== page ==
The annual general meeting of the Rye Partnership took place last month. This opportunity for the chairman Councillor Keith Glazier to give his report of the year and the treasurer to present the accounts left some members with unanswered questions. The accounts were so short of information that it was necessary for a more detailed account to be circulated after the meeting. Despite this many questions still remain unanswered.
Rye Partnership is a body that handles very large sums of public money on behalf of Rye. Whether this should continue to be the case is a question that should be asked by the Town Council when Keith Glazier will attend a meeting at the Town Hall on May 9.
The Partnership was originally launched in 1997 by our previous County Councillor Peter Jones with the help of a Rother District Council officer, Mark Evershed. Their first success was to obtain from the South East Development Agency (SEEDA) £1.6 million of European funds. They subsequently received more funds from SEEDA totalling about £2 million.
However the Rye Partnership has never been well managed and this has caused some residents to demand that the company be investigated. The concern was so great that a number of residents including the late Dr Keith Taylor (co-founder and former chairman, MLAG and Campaign for Democratic Rye) reported the company to the National Audit Office – a body that scrutinises public expenditure – and this resulted in a report by the NAO in March 2009.
Here are a few extracts from that report – seven years later, many of the failings identified have yet to be addressed:
“A GOSE (Government of the South East) inspection report identified that the management controls of the Interreg (EU funds) projects were very weak and, with the agreement of the Partnership, suspended funding for a time.”
“The Partnership has generally lacked the administrative and management capacity to effectively deliver its project activity”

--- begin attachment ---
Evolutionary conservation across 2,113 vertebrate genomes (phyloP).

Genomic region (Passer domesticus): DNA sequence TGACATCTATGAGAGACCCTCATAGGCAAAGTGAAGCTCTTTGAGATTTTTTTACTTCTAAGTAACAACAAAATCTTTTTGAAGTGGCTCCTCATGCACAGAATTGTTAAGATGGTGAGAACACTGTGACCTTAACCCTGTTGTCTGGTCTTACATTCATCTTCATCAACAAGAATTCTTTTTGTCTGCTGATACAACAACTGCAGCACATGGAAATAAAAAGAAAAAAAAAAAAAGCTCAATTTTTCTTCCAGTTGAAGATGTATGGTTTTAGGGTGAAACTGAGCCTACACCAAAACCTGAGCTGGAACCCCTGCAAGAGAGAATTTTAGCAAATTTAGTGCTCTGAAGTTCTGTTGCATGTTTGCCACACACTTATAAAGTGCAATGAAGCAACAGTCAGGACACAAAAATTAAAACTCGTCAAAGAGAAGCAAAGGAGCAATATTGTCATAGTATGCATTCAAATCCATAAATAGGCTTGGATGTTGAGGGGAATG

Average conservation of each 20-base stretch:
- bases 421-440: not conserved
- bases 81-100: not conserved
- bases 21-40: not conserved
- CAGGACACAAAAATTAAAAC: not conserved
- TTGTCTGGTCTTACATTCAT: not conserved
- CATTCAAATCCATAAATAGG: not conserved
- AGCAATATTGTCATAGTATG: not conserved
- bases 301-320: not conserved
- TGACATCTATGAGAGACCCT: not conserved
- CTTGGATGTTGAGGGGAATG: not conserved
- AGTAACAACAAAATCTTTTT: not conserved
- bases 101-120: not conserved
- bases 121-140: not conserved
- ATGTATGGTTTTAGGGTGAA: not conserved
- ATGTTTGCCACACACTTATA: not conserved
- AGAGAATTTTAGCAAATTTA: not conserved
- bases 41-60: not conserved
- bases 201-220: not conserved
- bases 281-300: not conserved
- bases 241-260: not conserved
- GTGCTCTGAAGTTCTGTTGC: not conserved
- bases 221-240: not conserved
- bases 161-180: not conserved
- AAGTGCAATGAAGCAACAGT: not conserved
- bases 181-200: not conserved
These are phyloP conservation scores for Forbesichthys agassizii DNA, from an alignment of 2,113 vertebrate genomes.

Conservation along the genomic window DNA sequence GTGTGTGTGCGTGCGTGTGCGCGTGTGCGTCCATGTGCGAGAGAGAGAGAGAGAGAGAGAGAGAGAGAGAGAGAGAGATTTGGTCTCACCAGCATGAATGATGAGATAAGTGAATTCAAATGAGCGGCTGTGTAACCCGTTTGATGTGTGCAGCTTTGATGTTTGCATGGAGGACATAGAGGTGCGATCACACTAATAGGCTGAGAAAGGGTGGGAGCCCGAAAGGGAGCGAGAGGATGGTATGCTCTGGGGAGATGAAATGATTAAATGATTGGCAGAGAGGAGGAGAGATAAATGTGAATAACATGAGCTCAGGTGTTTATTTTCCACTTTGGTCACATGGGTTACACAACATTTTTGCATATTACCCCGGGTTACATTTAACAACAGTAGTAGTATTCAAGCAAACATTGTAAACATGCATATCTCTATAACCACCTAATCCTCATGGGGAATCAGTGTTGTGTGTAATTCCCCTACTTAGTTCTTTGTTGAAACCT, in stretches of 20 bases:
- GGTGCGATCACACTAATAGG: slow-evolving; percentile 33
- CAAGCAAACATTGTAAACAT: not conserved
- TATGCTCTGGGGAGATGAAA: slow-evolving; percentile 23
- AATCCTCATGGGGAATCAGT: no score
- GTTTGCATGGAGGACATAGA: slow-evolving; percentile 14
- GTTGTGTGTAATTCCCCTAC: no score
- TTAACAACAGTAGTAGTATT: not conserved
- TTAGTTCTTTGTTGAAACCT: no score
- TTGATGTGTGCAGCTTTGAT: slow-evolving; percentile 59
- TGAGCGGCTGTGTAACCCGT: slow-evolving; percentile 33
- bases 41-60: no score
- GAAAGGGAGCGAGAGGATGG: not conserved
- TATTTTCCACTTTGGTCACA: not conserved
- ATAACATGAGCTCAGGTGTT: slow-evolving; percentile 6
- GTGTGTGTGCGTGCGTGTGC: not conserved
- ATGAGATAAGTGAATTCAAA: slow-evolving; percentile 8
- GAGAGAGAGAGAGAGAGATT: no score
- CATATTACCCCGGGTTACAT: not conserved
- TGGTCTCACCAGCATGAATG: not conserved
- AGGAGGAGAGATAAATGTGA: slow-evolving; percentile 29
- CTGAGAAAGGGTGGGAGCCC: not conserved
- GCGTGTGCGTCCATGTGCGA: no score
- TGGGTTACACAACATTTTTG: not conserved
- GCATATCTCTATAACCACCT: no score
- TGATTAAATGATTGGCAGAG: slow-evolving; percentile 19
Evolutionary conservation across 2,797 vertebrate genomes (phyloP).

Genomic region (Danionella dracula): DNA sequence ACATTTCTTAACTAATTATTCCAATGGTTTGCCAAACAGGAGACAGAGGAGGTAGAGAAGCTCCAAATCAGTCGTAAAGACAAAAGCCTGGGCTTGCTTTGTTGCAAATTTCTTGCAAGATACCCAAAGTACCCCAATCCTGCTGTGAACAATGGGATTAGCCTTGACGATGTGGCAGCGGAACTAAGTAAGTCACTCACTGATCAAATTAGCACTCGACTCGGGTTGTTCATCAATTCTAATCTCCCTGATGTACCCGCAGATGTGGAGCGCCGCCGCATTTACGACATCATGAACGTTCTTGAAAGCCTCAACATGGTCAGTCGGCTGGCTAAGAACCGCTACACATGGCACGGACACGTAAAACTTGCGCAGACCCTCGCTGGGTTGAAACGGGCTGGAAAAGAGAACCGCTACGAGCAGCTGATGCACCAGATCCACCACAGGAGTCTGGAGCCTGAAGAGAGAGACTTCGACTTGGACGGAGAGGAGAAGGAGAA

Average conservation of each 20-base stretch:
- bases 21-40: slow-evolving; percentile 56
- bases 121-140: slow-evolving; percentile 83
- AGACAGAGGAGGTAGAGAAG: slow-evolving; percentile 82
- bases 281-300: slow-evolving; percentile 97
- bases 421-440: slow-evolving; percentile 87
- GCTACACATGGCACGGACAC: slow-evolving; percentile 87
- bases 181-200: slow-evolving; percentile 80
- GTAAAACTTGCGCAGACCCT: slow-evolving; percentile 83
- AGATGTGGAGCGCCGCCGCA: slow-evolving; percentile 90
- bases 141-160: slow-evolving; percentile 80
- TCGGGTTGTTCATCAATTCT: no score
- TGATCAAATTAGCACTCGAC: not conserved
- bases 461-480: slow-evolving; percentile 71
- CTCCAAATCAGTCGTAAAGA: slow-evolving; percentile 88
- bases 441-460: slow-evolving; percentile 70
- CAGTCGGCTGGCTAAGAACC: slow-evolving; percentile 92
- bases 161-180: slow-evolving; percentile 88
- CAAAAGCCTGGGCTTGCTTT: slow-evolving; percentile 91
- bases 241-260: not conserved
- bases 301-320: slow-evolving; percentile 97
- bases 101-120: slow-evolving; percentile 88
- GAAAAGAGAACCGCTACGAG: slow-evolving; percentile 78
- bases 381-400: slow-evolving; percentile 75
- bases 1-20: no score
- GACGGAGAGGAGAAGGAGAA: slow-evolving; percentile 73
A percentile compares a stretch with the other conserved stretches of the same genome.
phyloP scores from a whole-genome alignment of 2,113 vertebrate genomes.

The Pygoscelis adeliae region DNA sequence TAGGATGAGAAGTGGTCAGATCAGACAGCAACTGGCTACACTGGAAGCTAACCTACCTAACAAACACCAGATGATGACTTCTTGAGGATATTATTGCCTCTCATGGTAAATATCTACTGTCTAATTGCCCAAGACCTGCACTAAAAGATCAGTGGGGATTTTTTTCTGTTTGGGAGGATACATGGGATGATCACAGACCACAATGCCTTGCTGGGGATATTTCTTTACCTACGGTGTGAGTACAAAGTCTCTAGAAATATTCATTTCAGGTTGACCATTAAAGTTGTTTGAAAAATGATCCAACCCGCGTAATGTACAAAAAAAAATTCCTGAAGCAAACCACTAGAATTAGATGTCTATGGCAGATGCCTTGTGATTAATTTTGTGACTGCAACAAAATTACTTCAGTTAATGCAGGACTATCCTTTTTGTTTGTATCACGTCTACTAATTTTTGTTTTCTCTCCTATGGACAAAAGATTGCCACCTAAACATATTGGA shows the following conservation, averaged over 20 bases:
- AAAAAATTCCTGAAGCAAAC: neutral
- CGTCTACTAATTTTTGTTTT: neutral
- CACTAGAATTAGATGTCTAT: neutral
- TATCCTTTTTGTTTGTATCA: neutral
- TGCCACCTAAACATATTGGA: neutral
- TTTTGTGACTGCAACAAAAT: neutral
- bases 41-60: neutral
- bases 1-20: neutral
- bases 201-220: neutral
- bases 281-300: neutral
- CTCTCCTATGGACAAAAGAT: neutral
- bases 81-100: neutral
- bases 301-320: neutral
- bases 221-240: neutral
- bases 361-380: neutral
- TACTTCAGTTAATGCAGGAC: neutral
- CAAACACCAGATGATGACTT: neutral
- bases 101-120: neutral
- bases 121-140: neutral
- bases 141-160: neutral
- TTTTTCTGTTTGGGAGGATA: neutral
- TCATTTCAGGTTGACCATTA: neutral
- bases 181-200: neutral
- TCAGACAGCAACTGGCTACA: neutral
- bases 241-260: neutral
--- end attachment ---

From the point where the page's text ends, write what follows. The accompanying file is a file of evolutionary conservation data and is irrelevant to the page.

“we have found incomplete documentation on some project files and inconsistent project monitoring”
“We have also identified a number of weaknesses in the Partnership’s governance arrangements”
“The Partnership did not always produce minutes of its meetings and financial statements”
“The Partnership acknowledges that its communication with local residents could have been improved and that there is still work to do in this area.”
Questions that continue to be unanswered concern income of £52,000 from the Fisheries, £46,000 from Sussex Coast College, £48,000 from an organisation called Employability, unexplained rental activity income of £54,000 and expenditure on the Fisheries of £71,000.
There are also questions concerning the losses that the Partnership has made recently which could be in excess of £200,000 and why a freehold community asset (25 Cinque Ports Street) has been sold to cover some of these losses.
The company continue to fail to provide minutes of meetings – for instance the recent meeting when they decided to spend £25,000 on yet more consultant’s fees. The consultant, being a former director of the company.
The really big question that remains is why we need an unelected and unaccountable Rye Partnership at all – when we have a Town Council which according to the Town Clerk:
“Rye Town Council has the General Power of Competence. It has an appropriately qualified clerk and meets the electoral mandate test of sufficient candidates to contest elections. This power enables Rye Town Council to do virtually anything it likes in the best interests of the parish”.
Winding up the Partnership may not be straight forward – for instance the freehold of Rye Harbour Stores – one of their valuable assets – may have to be passed onto another body rather than Rye Town Council and some of their other assets may be worth much less than they claim. However it is time for the Town Council to take over this role and bring to an end years of poor quality management together with the lack of transparency and accountability.
Photos: John Minter and Kenneth Bird